A Central address has always been prestigious for Hong Kong based businesses. This has eroded slightly over the past few years with ‘decentralisation’, but with reduced rents in the CBD, companies could now consider a central location; decentralisation is still very much apparent, however. The appeal for non-Central locations is boosted by new and upcoming infrastructure projects and when combined with brand-new supply outside of Central, makes these districts very attractive. This competitive stock may keep the vacancy high and rents lower in the CBD, prolonging the window of opportunity for tenants to centrally re-locate.

Hong Kong as a gateway city

According to the Legatum Institute in 2020, Hong Kong performs incredibly well in Enterprise Conditions and Investment Environment. Combine this with the heavily spoken about Greater Bay Area (GBA) and Hong Kong is still forefront in locations in Asia.

Entry into Mainland China from Hong Kong has never been easier (current restrictions due to COVID-19 taken in account). The 26km High Speed Rail that connects Hong Kong directly with the Mainland’s 25,000km expanse of train network, coupled with the Shanghai-Hong Kong connect and Shenzhen-Hong Kong connect, means it is not only the transfer of human capital that is seamless, but financial capital moves freely as well.

With the announcement that the COVID-19 vaccine will become readily available in February this year, we should see some normality to the border crossing return. In July 2019, some 5.2 million visitors entered Hong Kong from global locations, compared with just 20,600, 12 months later. The opening of the border will see a large proportion of this, from the Mainland, return to Hong Kong and help drive economic recovery. Additionally, using Hong Kong as a springboard to create synergies with the GBA should be a priority to any company wishing to make the most of the Mainland market.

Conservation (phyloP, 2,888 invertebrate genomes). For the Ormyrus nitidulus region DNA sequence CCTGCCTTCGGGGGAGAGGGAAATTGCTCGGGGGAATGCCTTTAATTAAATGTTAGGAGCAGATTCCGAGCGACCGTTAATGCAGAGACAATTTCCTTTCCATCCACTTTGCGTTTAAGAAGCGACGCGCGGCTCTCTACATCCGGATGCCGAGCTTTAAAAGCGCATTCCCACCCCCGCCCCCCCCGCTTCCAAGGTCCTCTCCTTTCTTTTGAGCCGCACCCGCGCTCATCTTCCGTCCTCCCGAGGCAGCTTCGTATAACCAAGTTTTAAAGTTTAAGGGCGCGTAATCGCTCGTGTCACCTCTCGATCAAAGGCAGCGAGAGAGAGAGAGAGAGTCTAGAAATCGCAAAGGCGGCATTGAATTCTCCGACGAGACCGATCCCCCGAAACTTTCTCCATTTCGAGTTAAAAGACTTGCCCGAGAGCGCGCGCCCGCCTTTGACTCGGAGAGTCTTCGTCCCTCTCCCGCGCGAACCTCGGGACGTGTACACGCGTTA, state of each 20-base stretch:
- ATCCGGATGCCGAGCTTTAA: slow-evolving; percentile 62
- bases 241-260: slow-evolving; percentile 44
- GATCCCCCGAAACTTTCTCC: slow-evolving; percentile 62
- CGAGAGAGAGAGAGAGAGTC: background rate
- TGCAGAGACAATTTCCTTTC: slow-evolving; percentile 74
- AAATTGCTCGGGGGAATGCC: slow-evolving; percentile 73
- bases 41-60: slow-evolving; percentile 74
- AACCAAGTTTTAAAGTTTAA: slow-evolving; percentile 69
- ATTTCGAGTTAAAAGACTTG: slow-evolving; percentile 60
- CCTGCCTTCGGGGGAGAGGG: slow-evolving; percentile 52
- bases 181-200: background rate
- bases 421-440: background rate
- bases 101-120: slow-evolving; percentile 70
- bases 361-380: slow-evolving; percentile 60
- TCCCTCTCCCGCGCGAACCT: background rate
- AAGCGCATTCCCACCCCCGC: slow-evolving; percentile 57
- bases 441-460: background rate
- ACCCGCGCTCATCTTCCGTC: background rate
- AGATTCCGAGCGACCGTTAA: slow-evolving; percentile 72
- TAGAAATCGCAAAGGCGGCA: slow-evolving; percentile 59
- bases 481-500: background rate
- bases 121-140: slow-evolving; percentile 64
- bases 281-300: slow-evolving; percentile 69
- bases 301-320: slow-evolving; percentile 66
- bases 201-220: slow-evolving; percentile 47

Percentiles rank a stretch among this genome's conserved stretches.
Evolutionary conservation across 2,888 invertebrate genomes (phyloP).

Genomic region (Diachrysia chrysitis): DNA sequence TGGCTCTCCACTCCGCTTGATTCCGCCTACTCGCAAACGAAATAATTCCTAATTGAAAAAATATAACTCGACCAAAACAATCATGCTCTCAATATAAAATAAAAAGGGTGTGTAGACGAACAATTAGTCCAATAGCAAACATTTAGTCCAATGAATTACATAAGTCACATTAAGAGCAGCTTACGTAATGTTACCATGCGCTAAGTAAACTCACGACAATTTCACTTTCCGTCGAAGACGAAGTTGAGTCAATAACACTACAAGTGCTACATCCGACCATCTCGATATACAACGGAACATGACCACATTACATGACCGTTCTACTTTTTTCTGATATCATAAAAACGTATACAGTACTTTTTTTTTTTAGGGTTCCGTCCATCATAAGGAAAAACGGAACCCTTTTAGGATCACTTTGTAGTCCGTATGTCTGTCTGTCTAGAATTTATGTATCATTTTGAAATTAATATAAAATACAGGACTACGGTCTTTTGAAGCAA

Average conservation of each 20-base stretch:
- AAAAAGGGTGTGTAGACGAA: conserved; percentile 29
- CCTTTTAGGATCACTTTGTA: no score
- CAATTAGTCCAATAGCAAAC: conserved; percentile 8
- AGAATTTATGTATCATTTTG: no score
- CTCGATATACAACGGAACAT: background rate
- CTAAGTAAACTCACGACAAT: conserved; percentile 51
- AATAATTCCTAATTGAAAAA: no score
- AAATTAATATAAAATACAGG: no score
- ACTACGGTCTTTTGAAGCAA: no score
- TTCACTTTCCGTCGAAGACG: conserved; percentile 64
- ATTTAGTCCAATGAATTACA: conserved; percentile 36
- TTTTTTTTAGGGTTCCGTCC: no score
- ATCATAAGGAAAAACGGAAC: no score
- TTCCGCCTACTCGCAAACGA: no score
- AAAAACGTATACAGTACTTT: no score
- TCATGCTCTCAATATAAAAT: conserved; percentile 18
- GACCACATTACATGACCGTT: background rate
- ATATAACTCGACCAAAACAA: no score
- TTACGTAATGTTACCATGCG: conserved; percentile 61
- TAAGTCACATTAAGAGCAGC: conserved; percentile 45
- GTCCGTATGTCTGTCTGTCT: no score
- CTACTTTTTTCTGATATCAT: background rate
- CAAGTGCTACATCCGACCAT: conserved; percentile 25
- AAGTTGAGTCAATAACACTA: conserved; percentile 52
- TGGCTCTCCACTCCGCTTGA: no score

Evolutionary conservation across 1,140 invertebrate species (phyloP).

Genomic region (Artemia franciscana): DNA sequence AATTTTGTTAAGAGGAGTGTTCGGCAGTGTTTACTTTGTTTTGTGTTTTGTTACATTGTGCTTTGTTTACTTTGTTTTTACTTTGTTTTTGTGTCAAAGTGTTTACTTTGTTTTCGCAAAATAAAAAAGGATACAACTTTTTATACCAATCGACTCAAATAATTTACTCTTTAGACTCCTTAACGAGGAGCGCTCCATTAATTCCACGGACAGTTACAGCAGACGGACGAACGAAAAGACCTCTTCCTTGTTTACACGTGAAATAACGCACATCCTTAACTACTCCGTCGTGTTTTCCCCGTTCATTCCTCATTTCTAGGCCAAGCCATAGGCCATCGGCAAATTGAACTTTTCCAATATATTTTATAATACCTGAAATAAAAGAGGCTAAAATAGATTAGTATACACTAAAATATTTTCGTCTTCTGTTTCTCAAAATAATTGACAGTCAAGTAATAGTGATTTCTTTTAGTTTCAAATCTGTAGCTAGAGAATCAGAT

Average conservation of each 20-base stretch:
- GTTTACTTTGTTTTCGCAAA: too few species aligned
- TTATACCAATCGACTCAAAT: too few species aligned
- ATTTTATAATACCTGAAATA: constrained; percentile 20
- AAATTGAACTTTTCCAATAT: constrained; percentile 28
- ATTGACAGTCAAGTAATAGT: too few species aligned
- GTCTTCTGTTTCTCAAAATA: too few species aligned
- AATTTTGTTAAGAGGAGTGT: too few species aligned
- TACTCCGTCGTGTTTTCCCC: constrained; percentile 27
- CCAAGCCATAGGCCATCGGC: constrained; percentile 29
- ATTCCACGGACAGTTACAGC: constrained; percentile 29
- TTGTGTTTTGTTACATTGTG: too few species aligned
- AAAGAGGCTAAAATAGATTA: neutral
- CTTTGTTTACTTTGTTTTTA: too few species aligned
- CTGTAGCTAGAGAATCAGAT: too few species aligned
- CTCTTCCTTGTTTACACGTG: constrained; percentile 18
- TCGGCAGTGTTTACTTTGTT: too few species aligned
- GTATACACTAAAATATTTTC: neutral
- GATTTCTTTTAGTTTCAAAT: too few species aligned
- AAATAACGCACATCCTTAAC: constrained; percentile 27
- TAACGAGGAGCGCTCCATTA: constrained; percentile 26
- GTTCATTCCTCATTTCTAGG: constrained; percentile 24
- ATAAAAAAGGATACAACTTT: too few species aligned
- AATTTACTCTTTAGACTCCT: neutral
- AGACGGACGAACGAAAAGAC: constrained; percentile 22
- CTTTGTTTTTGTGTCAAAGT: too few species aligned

Hong Kong’s link to the Mainland economy cannot be understated. Relative to Mainland China, Hong Kong’s GDP has shrunk from just under 19% of the Mainland’s in 1997, to less than 3% in 2019, according to Reuters. Combine this with the rate of growth of each, and Hong Kong will shrink further in comparison. Mainland China’s economy has become an internally demand-driven market, from the predominantly export-driven market it once was. Foreign investment is no longer relied upon, and more and more, investment capital remains within the borders. The de-listing of some companies in the US may also add a further positive for Hong Kong with some of these businesses potentially looking at the SAR as an alternative.

The above describes a positive picture for Hong Kong and whilst, we do see this scene hopefully returning soon, office demand will continue to remain weak in the first half of 2021. A recovery of some description is expected in the second half of the year with the introduction of a COVID-19 vaccine, but time will tell, to what extent this occurs.

Whilst Singapore has offered itself as a very good alternative Asian location to Hong Kong, the potential benefits of Hong Kong remain attractive. Despite all the turbulence Hong Kong has been through in the last 18 months, Hong Kong is poised to be one of the first economies to see a strong post Covid-10 era recovery. Hong Kong, and businesses both here and wanting to enter, must look to the future.

Just like with the invention of the car engine, horse and cart drivers did not give up, they just adapted.